Thomas Mann's last major novel, 'Doktor Faustus', revolves around the transformation of traditional German culture into Hitler's fascist Germany, a process that intrigues and confounds thinking people still today. Mann has always been considered an exemplary and authoritative portrayer of German culture, and his opinion on the rise of fascism carries considerable weight. Unfortunately, the novel has always been interpreted as saying the opposite of what it does in fact say. Frances Lee provides a radically new interpretation by relating in a detailed manner to the text of Doktor Faustus the arguments expressed by Mann in his 'Observations of a Non-Political Man' -- a book of political essays published in 1918. This approach resolves many of the features that have been seen by critics as flaws or contradictions in the novel. Lee establishes what is actually happening in the novel in its historical setting, showing Mann's view of how the acceptance of fascism occurred and the determining role he attributed to the academic community in bringing about the disaster. Her book will be of interest to both amateur and professional students of Mann, particularly because it points to rich new directions for study. Frances Ann Ray Lee received the Ph.D. in German literature from the University of Toronto in 2005.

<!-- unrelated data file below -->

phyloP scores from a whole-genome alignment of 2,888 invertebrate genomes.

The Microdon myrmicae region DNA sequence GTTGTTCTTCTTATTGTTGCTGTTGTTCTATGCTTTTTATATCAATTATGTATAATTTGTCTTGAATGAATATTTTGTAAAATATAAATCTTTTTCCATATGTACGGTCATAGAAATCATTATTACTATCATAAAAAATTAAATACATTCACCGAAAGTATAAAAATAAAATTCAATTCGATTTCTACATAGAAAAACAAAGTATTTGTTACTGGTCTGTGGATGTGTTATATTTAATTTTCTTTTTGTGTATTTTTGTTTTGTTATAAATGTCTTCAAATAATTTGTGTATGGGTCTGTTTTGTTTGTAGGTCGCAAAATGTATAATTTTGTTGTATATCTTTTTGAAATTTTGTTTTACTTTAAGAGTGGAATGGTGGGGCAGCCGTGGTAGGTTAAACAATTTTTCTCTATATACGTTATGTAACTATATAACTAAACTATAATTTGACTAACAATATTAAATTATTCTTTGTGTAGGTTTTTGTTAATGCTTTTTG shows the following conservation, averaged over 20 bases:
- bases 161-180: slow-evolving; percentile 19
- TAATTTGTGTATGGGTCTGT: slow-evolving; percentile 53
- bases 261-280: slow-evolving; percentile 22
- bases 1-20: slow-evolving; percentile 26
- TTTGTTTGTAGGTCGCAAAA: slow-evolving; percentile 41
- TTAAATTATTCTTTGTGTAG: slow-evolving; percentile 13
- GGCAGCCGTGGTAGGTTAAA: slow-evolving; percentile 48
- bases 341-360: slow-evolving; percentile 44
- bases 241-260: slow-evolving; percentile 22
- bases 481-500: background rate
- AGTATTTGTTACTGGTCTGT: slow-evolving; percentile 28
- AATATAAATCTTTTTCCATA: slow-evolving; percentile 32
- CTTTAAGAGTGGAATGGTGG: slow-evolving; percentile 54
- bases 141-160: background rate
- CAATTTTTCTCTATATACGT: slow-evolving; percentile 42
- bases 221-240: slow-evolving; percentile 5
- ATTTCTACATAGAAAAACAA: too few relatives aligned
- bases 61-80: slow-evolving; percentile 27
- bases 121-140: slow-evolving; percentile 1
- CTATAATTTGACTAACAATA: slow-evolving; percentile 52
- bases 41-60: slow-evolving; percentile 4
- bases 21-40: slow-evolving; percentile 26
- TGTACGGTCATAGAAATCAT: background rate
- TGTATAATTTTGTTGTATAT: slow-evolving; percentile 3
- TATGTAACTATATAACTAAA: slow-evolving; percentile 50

Subjects: Language & Literature
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